In May 2019, we celebrated the 8th Global Accessibility Awareness Day (GAAD), the purpose of which is to get everyone talking, thinking and learning about how we can make digital experiences more accessible and inclusive for all.
So, to learn more we took the Cyber-Duck Design Team to the Royal National Institute of Blind People (RNIB) to receive training on accessible and inclusive design from the amazing Dr Lori de Bon, an Accessibility Specialist Evaluator at the RNIB.
It’s important to remember that there are a broad range of disabilities that can affect vision, hearing, speech, movement and cognition, but during our training, we concentrated on visual impairments.
The whole day included an introduction to the broad range of visual impairments that exist. We got to use some tech to help us experience some of these conditions for ourselves, and we were also able to conduct two usability tests on one of our recent projects with two participants: one blind and one partially sighted. What we learned was invaluable and we strongly recommend any Design Teams wanting to learn more about accessibility to attend this training!
Why accessibility is so important in website and app design
Let’s start with some stats… People with disabilities are the largest minority group in the world, totalling 1.3 billion, with over 13.3 million in the UK alone. To put that into context, ignoring every disabled person in the UK when you design would be the equivalent of ignoring everyone in the UK with brown eyes!
There are 2 million people in the UK that have a sight impairment, and 4% of them are totally blind. In addition, the most common sight conditions affect vision in very different ways.
The images above demonstrate a variety of visual impairments. Clockwise from top-left: Age-Related Macular Degeneration, Glaucoma, Cataracts, and Diabetic Retinopathy.
Another common visual impairment is Colour Vision Deficiency (CVD) - a problem with the cone receptors at the back of the eye that affects 8% of men and 1% of women. Something we learned was that there are several different types of CVD, again affecting vision in very different ways. Below are some examples:
Examples of, clockwise from top-left: common colour vision, deuteranopia (where people have difficulty distinguishing red, green, yellow and blue), monochromacy (where people can't see colour) and tritanopia (where people have difficulty distinguishing blues and greens).
As Designers, we need to consider and empathise with people suffering from these conditions, and what better way of understanding all those impairments than trying to see the world through the eyes of someone that has a visual impairment?
To do that, Dr Lori invited us to try special glasses that simulated different conditions. Suddenly, easy tasks such as sending a text message turned into a complex mission (or even impossible). Interfaces became blurry, obscured by black dots or the text simply disappeared completely.
Our UX team, including Matt, Cristina and Tod, all tried the visual impairment glasses on to see what it's like to interact with digital products with reduced abilities.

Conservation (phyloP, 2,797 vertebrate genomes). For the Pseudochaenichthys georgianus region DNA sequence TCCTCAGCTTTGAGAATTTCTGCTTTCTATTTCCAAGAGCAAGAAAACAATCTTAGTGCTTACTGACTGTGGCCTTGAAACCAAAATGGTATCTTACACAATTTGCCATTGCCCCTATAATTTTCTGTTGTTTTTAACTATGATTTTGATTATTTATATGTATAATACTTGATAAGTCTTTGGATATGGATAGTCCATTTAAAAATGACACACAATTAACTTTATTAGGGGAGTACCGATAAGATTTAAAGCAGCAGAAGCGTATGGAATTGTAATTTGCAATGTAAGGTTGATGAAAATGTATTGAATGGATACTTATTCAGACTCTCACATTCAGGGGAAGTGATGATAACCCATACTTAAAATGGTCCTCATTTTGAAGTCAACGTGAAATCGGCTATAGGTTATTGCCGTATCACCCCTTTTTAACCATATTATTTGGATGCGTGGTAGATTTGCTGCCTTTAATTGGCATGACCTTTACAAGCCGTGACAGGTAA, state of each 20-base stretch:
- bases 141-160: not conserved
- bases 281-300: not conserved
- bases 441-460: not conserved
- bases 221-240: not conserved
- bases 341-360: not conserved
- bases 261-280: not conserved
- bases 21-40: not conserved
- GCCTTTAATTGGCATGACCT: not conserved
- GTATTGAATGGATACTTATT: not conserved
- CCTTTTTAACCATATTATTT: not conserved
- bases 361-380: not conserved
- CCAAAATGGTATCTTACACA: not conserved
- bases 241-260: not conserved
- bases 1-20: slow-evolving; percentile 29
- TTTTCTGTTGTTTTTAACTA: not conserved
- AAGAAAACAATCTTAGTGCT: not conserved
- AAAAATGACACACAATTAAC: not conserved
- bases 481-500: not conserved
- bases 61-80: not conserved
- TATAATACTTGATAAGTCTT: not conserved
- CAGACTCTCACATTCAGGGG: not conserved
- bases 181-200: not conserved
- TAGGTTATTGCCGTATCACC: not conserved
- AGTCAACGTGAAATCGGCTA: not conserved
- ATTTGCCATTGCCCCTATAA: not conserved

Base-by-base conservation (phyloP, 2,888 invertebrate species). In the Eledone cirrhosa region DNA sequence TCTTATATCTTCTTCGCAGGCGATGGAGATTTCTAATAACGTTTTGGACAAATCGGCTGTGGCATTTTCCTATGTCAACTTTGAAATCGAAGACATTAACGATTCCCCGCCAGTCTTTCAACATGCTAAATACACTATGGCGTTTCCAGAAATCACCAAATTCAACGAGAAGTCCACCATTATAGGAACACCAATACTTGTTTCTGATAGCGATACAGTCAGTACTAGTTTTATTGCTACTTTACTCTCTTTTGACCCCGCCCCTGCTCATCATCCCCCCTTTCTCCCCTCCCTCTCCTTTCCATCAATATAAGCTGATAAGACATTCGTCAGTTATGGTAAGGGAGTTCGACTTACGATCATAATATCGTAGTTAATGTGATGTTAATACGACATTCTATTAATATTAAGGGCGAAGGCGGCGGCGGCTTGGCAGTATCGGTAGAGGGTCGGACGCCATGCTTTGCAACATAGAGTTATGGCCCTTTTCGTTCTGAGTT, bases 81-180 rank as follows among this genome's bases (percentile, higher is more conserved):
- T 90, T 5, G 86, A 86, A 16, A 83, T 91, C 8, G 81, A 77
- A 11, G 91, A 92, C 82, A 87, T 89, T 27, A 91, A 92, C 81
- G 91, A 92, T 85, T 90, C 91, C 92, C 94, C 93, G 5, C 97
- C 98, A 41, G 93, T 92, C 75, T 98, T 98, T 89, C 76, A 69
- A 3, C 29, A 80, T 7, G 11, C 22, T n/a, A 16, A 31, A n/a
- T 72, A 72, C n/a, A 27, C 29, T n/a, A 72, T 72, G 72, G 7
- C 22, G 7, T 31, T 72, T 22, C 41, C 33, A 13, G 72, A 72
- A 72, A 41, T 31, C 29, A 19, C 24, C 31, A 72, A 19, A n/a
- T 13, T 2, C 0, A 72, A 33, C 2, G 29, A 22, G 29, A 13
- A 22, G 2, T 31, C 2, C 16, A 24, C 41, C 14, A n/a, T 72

We also tried some apps that use AR to simulate various conditions, such as Via Opta Sim, EyeWare, and the Chromatic Vision Simulator. With the help of all these tools, we could understand how some of our design decisions on graphical interfaces can quickly exclude people with sight impairments.
A way of simulating the experience of a blind user is to use the Screen Curtain function on your devices. This will black out your screen but allow you to navigate around with a screen reader.
Augmented reality allowed the UX team to experience the world through the eyes of a visually impaired individual.
Visual enhancements for assistive technology
Now the team had an idea how some of these conditions impacted users, Dr Lori showed us how they interact with a variety of tools to enhance digital experiences.
Partially or fully blind people use screen readers, a Text-To-Speech (TTS) engine to translate on-screen information into speech. Jaws (paid for, works best on Chrome) and NVDA (free, works best on Firefox) are the most common screen readers on Windows, and VoiceOver and Speak Selection on Mac and iOS (which are built in as standard, with VoiceOver for blind users and Speak Selection for visually impaired users). Android users prefer TalkBack (which is also built in). On mobile, 80% of screen reader users use iOS.
These users never use a mouse; they only use the keyboard to navigate web pages and content, tabbing through elements according to the structure of the HTML, often focussing on the different heading types, H1, H2, H3s etc. Users can also navigate via buttons, links, and paragraphs, so it is fundamental that each page is built following a logical structure. We must also be careful to avoid dead-ends; we can do that by giving users who tab to navigate a page a clear way out.
When we watched a blind user completing some tasks on a specific website’s page, he quickly skimmed through all the H2s to get an overview of the page’s structure (therefore, if you jumbled up how you used H2s and H3s he would get confused very quickly), he then found content he wanted, and screen-read that. Side note: On screen readers, it’s possible to choose the speed of the voice; we struggled to keep up at 35% speed, but blind users frequently increase the speed up to 95%!
Screen readers come in many shapes and sizes. Making sure your digital experience is screen reader friendly is crucial for accessibility.